You work in an information intensive environment. You feel like a productive person, with a clear idea of how to allocate your time, right? Think twice. According to the research firm Basex, here his how you spend your valuable time: – Interruptions for non-important stuff like non-urgent email, including the time to get back to serious work: 28% of your time – Productive content creation including writing useful stuff: 25% – Meetings (in person, phone or video): 20% – Doing some research for your work (all sources included):15% – Thinking and reflecting:12% Pathetic indeed.

Truth is, information overload is killing us. That’s ranges from unsolicited mails, “reply to all” and various flavors of “thank you!” messages. In this article, The New York Times even mentions the Silicon Valley expression “e-mail bankruptcy”, to describe someone so buried under his unopened e-mail that he has to perform a mass deletion and start over (I recently read somewhere that Marissa Mayer, Google VP for Search Product, said she had some day 800 messages backlog, who can seriously deal with that?). Information overload is hugely costly: Basex estimates at $650bn the drag on the economy and the study quotes Nathan Zeldes, an engineer at Intel who studies computing productivity issues, who said, “At Intel, we estimated the impact of information overload on each knowledge worker at up to eight hours a week.”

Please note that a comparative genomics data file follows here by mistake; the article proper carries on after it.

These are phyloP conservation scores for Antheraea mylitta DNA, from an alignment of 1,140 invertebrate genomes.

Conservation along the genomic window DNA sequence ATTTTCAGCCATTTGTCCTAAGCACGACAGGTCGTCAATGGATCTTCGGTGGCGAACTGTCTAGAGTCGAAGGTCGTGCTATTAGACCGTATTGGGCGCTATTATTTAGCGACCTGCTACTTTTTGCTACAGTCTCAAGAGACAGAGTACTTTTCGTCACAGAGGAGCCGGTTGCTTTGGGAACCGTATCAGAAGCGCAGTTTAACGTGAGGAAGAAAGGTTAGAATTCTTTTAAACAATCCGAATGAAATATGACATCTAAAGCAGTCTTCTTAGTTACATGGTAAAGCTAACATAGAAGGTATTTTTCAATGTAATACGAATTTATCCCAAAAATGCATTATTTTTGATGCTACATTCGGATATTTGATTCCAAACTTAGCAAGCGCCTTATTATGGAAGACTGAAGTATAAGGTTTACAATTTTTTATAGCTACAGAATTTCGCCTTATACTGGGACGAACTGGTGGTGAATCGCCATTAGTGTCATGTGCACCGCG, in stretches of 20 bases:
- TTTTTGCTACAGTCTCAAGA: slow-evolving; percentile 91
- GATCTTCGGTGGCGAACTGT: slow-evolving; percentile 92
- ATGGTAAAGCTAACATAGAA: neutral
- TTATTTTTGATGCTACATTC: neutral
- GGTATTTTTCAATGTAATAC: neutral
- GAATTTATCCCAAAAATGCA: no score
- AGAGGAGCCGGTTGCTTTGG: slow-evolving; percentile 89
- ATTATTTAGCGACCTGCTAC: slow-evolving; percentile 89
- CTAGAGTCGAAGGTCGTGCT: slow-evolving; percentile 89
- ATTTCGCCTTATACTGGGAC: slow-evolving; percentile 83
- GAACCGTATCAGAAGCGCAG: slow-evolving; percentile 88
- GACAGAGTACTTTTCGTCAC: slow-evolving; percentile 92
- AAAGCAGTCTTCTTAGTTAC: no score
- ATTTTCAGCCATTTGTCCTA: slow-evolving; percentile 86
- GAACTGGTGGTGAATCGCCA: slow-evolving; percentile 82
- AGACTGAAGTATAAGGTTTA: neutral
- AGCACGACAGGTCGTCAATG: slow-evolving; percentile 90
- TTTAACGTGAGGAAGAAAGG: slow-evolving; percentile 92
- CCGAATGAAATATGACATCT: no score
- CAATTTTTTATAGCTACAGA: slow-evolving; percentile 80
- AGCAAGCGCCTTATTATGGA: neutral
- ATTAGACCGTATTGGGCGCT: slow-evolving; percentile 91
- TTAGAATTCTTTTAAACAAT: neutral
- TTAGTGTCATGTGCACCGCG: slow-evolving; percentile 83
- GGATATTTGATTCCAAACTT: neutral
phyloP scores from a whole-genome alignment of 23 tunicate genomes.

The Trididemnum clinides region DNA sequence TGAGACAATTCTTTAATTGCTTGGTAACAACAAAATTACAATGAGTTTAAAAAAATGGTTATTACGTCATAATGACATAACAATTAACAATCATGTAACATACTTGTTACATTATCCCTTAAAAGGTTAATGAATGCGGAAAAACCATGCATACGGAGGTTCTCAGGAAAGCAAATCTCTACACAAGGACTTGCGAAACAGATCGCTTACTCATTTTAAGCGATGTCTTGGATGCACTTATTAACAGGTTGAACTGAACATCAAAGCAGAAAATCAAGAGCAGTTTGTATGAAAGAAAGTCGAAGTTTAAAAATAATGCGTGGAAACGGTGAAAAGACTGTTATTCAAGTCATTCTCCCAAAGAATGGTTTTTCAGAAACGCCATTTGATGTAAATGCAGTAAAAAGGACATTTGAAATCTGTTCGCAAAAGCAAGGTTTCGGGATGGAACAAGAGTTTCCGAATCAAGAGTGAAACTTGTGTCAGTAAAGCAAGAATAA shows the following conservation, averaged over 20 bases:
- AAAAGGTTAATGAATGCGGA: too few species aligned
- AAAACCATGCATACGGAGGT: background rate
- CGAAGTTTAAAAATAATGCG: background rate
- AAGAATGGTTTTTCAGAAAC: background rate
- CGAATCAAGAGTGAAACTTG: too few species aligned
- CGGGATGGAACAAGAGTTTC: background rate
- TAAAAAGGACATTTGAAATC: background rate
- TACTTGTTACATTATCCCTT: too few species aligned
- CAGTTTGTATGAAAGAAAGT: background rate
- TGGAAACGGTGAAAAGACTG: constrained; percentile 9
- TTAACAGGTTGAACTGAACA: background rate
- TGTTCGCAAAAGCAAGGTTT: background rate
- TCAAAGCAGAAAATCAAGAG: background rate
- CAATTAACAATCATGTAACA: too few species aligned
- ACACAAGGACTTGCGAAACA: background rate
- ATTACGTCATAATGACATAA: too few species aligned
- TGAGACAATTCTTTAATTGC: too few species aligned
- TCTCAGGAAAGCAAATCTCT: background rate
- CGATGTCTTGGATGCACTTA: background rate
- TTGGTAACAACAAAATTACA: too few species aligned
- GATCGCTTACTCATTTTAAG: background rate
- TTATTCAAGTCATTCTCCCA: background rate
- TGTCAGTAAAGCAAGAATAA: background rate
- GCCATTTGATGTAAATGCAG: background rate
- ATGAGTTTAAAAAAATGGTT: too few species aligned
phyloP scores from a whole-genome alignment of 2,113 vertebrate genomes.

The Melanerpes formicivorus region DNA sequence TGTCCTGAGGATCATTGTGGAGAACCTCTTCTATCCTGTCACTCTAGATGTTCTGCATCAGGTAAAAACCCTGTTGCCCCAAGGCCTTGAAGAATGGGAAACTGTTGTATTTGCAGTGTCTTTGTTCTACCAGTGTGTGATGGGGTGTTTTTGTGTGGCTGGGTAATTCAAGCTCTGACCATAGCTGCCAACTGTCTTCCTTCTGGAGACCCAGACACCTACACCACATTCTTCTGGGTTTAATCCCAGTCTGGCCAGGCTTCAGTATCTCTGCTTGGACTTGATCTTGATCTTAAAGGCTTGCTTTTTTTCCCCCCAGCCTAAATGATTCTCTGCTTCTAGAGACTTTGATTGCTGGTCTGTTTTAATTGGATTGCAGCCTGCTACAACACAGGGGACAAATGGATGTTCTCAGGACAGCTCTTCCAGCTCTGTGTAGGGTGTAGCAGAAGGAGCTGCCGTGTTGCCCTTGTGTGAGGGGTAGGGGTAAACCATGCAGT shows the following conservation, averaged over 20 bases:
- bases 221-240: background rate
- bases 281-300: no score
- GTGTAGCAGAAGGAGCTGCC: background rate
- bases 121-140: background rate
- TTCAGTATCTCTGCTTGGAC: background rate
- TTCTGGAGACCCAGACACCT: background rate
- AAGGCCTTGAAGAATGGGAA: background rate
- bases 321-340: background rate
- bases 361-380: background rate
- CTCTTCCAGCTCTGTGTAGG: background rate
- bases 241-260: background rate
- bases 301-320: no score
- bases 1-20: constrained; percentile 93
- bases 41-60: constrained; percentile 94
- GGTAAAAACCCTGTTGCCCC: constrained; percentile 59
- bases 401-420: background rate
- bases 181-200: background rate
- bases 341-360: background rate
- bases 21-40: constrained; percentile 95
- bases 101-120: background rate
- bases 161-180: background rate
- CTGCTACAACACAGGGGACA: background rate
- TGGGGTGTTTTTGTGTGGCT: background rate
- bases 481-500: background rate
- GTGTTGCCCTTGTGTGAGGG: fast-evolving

Not to mention the pernicious uses of email in the often-permanent sate of war in companies. A friend of mine told me recently : “Where I work, it’s Beirut in the executive offices. People no longer argue or even talk. They do so by email because it’s much better to build a case against someone than having a heated discussion. Files are building up with emails that will be used when needed. Time loss is tremendous, real issues are left aside, everyone spend hours at his desk devising an email strategy”.

Years ago, I had the discussion with Vint Cerf considered as one of the father of the internet (he’s now at Google). Vint explained how a clever use of email was critical for any organization, “and among all the criteria to evaluate my staff, is actually their ability to wisely use email”. Welcome to a new job: meet the email coach….

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